During this period, the teenager bagged two important goals to go with a brace in one of his first games in February. It may not seem like much, but in these big games for the club, Uche also provided a number of assists for strike partner Mathias Pogba. Now, a few months after the club openly considered sending him back to Watford, he is returning as something of a favourite amongst Alex fans.
He may not be ready to take up a first team place, but he could be useful – especially as a home-grown player – in the upcoming campaign, while it looks like Mensah will go out again higher up the pyramid once he’s recovered from the knee injury that prematurely ended his season.
Absence and hindsight may have made me fonder of Iriney. He looked rubbish in a team that started off well, and then lost his place in the side just in time for us to collapse into ineptitude. We only lost three of the twelve games (25%) in which he started, and thirteen of the thirty four in which he didn’t (38%).
Now, I don’t for a minute think that this was actually anything to do with him. Touted as a grizzled veteran to play the defensive midfielder role – combining Eustace and Hogg into one – he was in fact a slow and haphazard codger too used to the methodical football of Spain and not ready for the whirlwind of the Championship.
Common was the sight of the Brazilian arriving at the position of an attacking opponent two seconds after his adversary had vacated it, able only to kick at his heels and concede a needless foul. In fact, it’s the only thing I can remember him doing.
So when he returned on loan to his adopted homeland at the end of January, having made only two appearances since November, it was no biggie. Seven starts in three months alongside Alex Geijo for Real Mallorca in the Spanish second tier followed the move.
But would he have improved under Beppe Sannino? The reason we became rubbish in mid-September was not so much Iriney’s dropping as Almen Abdi’s crippling injury. With him and Daniel Toszer popping it around midfield for the last few months of the season, was there a place for Iriney to sit there doing nothing much but not feeling forced into helping out the attacking? Could he have been the static shield that negated the need for Mathias Ranegie to commit the foul that allowed QPR back into the game that ended our season? If he was still here, would we, indeed, be planning our second trip to Wembley in twelve months?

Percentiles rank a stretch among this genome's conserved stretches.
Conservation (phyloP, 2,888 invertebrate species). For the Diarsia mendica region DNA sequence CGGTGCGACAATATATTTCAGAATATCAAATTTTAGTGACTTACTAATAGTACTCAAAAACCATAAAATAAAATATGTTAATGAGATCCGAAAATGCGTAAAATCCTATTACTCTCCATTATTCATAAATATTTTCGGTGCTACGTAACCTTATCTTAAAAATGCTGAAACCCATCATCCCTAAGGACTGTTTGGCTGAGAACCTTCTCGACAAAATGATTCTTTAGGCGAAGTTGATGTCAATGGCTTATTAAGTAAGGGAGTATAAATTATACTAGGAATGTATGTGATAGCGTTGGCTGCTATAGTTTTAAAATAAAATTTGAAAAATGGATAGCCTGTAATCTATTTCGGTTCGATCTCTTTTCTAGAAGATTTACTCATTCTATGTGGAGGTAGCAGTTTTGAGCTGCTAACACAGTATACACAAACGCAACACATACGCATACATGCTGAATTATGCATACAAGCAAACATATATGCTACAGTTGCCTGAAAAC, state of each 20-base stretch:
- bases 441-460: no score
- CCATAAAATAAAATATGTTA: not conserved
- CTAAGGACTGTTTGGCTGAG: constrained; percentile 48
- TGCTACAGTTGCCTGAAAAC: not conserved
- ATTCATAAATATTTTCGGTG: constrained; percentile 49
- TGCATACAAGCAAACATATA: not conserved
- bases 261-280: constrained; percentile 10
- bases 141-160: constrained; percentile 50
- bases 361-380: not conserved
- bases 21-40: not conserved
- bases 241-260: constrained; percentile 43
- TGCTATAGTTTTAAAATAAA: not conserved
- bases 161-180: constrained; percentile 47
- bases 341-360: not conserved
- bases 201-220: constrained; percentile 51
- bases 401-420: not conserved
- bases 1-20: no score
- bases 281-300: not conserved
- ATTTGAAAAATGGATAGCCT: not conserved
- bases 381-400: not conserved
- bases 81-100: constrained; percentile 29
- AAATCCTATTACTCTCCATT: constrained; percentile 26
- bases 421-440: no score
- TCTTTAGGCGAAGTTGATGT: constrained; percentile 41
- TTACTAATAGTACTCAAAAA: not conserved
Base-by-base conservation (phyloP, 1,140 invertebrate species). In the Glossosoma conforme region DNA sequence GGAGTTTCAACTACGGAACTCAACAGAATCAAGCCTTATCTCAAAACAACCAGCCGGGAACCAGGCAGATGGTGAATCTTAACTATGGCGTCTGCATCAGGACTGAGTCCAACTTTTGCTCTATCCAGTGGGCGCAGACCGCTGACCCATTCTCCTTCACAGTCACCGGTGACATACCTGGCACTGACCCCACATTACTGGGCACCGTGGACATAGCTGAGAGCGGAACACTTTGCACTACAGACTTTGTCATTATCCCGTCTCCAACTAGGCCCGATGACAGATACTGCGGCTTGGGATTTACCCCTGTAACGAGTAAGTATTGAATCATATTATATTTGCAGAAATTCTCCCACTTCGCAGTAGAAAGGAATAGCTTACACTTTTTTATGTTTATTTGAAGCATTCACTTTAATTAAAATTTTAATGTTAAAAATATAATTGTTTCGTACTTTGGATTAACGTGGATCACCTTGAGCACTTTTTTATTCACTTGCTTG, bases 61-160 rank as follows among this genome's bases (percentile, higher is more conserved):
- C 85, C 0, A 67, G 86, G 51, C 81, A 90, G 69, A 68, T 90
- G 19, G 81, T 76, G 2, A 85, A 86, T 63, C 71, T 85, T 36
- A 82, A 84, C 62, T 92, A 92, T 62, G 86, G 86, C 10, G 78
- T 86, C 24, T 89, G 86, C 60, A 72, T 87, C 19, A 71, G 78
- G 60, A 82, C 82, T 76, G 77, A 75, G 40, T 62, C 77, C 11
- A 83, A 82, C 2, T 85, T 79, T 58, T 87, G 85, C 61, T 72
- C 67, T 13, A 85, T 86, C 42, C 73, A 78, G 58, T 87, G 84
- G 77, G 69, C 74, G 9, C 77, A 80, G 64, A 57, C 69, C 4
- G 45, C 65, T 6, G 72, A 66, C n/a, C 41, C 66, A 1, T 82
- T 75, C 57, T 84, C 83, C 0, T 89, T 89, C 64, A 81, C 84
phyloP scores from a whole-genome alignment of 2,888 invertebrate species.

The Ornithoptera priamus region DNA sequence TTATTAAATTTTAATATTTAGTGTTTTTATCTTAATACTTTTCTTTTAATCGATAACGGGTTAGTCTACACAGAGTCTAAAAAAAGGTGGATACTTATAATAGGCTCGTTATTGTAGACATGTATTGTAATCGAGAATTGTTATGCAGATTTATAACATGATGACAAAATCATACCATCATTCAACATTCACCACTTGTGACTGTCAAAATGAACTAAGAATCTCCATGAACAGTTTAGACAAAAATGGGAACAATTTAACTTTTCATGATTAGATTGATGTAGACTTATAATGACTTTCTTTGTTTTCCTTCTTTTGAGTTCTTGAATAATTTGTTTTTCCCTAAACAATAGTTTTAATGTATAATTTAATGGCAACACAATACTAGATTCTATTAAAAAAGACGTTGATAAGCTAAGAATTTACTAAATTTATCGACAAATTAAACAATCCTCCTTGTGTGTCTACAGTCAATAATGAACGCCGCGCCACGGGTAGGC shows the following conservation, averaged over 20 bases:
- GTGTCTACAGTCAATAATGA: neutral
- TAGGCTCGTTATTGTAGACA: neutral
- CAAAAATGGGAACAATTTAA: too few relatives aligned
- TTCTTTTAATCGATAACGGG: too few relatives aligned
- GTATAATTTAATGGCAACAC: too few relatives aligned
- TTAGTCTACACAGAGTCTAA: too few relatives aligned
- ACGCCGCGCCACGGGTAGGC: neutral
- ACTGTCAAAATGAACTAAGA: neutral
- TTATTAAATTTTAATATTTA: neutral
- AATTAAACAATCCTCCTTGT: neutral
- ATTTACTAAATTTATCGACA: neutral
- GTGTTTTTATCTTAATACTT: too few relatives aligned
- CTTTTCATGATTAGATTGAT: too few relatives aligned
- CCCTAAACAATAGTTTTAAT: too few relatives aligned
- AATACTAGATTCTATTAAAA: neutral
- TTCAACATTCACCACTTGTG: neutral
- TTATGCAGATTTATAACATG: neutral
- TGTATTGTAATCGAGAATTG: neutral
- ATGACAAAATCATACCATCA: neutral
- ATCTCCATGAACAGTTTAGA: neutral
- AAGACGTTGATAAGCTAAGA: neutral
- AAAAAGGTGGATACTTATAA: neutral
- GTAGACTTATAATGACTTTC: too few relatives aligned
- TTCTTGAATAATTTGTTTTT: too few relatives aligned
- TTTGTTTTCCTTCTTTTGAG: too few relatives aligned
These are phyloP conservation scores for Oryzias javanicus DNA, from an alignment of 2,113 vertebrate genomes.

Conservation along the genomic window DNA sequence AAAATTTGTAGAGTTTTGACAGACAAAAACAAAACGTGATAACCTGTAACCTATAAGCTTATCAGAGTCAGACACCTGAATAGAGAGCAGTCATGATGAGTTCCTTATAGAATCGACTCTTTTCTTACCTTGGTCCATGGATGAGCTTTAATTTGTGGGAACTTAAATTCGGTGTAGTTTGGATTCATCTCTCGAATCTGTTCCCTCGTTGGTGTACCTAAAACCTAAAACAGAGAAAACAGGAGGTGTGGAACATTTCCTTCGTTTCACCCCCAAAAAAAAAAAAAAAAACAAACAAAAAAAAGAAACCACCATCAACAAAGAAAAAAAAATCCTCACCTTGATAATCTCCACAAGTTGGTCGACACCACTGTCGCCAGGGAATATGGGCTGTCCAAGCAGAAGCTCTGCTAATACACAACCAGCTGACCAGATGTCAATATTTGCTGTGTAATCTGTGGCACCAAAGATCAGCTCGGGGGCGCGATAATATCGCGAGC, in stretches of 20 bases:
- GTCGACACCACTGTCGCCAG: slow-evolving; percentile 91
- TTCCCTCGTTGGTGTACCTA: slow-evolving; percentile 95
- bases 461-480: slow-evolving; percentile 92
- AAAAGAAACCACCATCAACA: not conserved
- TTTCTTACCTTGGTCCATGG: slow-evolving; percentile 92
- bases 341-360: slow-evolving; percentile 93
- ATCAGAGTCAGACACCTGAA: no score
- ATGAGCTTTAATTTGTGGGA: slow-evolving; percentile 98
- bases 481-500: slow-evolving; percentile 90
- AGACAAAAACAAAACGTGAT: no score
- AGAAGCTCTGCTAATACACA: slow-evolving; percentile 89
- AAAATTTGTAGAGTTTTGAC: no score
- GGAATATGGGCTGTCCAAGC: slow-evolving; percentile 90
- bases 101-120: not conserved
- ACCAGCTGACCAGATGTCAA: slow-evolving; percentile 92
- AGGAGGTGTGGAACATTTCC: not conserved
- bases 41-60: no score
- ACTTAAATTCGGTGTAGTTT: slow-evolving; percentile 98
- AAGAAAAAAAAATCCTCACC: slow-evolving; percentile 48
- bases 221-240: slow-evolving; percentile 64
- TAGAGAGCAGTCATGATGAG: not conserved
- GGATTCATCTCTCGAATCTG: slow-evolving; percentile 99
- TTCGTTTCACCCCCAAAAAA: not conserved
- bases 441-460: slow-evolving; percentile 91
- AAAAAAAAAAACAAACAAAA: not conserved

No. But it’s something worth thinking about.
It’s not that Lewis McGugan couldn’t be a good footballer. It’s that he doesn’t seem to want to be one. There have been many a harsh word written about the midfielder on these pages over the past season, but the reason it’s so negative is that he’s frustrating rather than legitimately bad.
A ‘Football League Show’ player if ever I saw one, McGugan arrived at Watford rated by everyone but Forest fans, who elicited caveats about his poor work ethic and desire to play for the team. Nonsense, we thought, we’ve seen him play – he scored those really good goals, remember?
He does indeed score goals, eleven from midfield is a great return, but I’ll be buggered if he does anything else. Other than try to score goals, of course. That he does. A lot.
We saw against QPR that Lewis can be an effective midfielder. The short, directive passing of Daniel Toszer and Almen Abdi virtually forced McGugan into the right spaces, and his one-track mind meant that he took play forward and into dangerous areas. Then he put the ball in the upper tier. Playing with those two next year, if Toszer returns, could develop him into a better player – particularly as it plays to his strengths and gets him closer to the opposition’s goal.
But I’m not sure he’ll get the chance. With the dazzling intricacy of the other two taking care of possession, we’ll need a more combative third, and combative he ain’t. The stock of Sean Murray and Cristian Battocchio is always rising and they would be more natural fits, so I reckon we could see McGugan heading for pastures new, with a healthy profit from his summer free transfer to boot.
And when he gets wherever he goes – should he go – our warnings will fall on deaf ears. Don’t you remember those good goals he scored?